As part of this year’s Unite to End the HIV and Viral Hepatitis Epidemics Chair’s Challenge, the National Alliance of State and Territorial AIDS Directors (NASTAD) released the second installment in a series of success stories collected from around the nation. This installment features programs from Michigan, North Carolina, and Philadelphia and highlights their health department’s efforts to bolster Data to Care (D2C) activities in their jurisdictions.
- “Link-Up Detroit,” a collaboration between The Michigan Department of Health and Human Services (MDHHS) and the Detroit Health Department (DHD), uses Data to Care (D2C) to identify people who are living with HIV (PLWH) but are not in medical care (NIC) and connect them with medical providers and community-based organizations (CBOs). The program uses letters, texts, and phone calls to reach NIC individuals, and a robust data tracking system that crosses eHARS, CAREWare, and ACCESS.
- North Carolina’s Engagement in Care Database for HIV Outreach (NC ECHO) is a database that collects standardized data on PLWH from five NC DHHS data sources. The database generates an out-of-care list each month and assigns names to state and regional bridge counselors for follow up. Since its inception, NC ECHO has assigned 1,908 individuals to state and/or regional bridge counselors.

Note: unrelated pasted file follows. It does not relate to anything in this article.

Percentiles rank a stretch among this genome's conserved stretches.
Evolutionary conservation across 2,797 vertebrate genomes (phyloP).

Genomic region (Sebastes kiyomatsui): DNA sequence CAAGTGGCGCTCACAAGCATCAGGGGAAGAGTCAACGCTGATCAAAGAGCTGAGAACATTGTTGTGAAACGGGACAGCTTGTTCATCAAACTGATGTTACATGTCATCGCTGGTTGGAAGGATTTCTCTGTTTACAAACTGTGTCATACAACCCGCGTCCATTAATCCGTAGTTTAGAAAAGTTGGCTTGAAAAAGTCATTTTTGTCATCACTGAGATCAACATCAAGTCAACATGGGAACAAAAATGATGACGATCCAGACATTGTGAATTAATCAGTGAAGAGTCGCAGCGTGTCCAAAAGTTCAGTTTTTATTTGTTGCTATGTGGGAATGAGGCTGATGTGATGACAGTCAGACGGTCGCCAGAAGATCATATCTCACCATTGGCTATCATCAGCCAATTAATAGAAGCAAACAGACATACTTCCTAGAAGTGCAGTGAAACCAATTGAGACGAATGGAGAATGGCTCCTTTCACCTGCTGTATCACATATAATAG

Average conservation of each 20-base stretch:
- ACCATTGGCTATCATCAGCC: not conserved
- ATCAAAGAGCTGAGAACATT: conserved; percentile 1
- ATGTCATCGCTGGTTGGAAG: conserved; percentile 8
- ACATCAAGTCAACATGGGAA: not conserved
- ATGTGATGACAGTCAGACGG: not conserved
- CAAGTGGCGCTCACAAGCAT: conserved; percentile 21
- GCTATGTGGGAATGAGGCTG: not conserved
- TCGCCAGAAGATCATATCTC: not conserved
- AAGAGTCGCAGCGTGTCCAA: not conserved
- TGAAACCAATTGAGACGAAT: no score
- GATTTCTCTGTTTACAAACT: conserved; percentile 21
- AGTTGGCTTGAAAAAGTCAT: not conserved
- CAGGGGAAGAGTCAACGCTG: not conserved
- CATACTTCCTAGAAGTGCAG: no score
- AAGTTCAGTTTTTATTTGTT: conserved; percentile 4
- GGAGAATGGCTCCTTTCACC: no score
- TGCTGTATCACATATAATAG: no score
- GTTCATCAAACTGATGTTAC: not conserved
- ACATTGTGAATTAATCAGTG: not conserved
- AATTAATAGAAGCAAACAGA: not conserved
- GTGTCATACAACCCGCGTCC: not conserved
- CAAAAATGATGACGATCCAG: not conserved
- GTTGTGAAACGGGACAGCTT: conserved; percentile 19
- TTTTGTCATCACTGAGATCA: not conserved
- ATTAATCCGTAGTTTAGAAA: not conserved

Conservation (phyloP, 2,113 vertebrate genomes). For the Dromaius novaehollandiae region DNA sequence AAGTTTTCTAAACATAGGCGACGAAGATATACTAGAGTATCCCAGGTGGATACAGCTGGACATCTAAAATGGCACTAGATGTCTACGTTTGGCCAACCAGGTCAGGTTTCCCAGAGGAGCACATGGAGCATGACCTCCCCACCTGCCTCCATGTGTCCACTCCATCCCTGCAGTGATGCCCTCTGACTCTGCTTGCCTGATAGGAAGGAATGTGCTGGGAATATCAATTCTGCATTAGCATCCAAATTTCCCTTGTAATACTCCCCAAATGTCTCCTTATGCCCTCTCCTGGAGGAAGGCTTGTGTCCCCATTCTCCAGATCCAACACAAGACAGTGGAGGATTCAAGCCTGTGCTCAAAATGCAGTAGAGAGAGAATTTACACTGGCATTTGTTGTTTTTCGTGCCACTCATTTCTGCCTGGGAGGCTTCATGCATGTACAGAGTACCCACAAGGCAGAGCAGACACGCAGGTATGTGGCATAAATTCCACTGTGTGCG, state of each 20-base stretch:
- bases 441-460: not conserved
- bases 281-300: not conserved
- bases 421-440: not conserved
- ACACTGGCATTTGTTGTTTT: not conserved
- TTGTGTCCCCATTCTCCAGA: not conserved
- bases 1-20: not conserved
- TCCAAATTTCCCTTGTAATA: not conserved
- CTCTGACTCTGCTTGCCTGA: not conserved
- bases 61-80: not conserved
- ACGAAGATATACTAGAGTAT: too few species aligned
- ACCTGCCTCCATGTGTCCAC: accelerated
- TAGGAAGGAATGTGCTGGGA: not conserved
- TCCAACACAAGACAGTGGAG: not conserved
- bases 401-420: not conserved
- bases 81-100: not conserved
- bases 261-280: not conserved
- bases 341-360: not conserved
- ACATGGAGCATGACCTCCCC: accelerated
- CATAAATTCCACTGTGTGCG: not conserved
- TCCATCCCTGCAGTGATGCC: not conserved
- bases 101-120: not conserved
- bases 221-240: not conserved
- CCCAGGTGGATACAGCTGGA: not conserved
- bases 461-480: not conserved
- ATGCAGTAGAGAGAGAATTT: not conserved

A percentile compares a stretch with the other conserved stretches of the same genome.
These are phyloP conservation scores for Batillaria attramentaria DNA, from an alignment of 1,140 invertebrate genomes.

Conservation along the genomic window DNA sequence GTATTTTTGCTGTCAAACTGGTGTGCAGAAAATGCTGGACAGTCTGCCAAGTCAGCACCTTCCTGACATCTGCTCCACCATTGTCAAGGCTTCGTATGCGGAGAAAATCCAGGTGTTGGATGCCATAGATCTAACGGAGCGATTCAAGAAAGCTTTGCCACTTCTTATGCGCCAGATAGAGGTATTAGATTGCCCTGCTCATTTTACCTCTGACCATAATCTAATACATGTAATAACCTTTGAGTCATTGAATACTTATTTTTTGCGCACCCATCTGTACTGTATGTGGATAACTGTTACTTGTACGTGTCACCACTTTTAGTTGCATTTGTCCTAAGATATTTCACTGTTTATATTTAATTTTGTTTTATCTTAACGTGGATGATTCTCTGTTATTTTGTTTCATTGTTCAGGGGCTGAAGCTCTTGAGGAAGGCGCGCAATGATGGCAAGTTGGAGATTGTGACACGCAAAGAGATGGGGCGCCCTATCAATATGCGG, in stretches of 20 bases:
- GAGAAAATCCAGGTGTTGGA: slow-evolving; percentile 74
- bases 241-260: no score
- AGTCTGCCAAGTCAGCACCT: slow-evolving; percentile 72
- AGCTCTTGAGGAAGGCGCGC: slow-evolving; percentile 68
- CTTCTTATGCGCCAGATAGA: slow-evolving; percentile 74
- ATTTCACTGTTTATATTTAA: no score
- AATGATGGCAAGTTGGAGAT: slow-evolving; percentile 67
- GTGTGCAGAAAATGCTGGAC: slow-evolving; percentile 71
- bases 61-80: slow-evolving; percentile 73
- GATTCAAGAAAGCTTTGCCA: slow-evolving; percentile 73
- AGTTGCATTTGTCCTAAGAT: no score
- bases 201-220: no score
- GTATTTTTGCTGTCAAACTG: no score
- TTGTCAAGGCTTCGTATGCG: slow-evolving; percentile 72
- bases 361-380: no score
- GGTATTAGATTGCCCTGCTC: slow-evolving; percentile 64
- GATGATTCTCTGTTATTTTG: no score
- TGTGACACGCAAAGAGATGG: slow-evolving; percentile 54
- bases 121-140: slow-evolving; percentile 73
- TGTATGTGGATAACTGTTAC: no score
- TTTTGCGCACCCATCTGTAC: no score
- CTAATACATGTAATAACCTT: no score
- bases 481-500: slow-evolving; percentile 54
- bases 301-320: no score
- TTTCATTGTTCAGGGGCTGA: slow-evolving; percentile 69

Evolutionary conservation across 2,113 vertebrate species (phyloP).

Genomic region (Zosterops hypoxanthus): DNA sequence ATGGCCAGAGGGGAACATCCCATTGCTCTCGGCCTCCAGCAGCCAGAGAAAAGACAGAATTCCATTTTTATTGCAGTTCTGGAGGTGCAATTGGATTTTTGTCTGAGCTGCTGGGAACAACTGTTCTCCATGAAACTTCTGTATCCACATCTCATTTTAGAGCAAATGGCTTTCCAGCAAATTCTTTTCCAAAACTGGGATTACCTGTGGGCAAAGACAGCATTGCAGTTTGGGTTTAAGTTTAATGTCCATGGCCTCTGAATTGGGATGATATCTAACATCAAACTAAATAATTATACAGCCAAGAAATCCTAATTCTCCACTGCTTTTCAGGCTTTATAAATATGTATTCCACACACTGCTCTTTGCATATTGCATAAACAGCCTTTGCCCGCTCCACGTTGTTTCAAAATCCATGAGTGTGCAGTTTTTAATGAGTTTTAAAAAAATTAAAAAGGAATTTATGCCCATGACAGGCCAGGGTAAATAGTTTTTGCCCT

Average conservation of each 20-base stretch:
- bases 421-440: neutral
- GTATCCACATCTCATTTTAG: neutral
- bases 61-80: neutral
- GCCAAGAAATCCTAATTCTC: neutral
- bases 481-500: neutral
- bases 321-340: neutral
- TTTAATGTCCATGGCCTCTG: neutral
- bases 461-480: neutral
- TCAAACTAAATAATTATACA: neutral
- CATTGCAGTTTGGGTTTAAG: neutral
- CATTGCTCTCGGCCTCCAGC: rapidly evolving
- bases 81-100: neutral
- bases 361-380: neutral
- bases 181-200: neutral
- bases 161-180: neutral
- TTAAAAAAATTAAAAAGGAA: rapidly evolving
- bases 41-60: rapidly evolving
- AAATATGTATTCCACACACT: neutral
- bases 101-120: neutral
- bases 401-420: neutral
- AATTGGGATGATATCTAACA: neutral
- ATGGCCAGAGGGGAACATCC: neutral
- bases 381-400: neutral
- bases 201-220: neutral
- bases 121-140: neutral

- The Philadelphia Department of Public Health (PDPH) launched a Perinatal Hepatitis C Program (PHCP) in January 2016 in response to the increasing incidence of HCV infection among pregnant women, driven by the opioid epidemic. The PHCP identifies HCV-positive pregnant women and contacts them to assess their knowledge of perinatal transmission, encourage them to seek care for HCV, and request permission to coordinate post-natal follow up between their prenatal providers and pediatricians. The program has successfully highlight the risks of HCV exposure while also identifying the need for education amongst pediatric providers regarding HCV testing methods.
These programs illustrate how health departments may partner with providers, community partners, and other local health departments to improve access to HIV and HCV prevention, screening, and linkage to care services via D2C modalities. They also assert the importance of being robust, timely, and nimble as a foundation to effectively targeting services to the individuals that would most benefit. Additional Chair’s Challenge resources, including previously featured success stories, can be found here.
For more information about these initiatives, please contact NASTAD’s Amanda Bowes.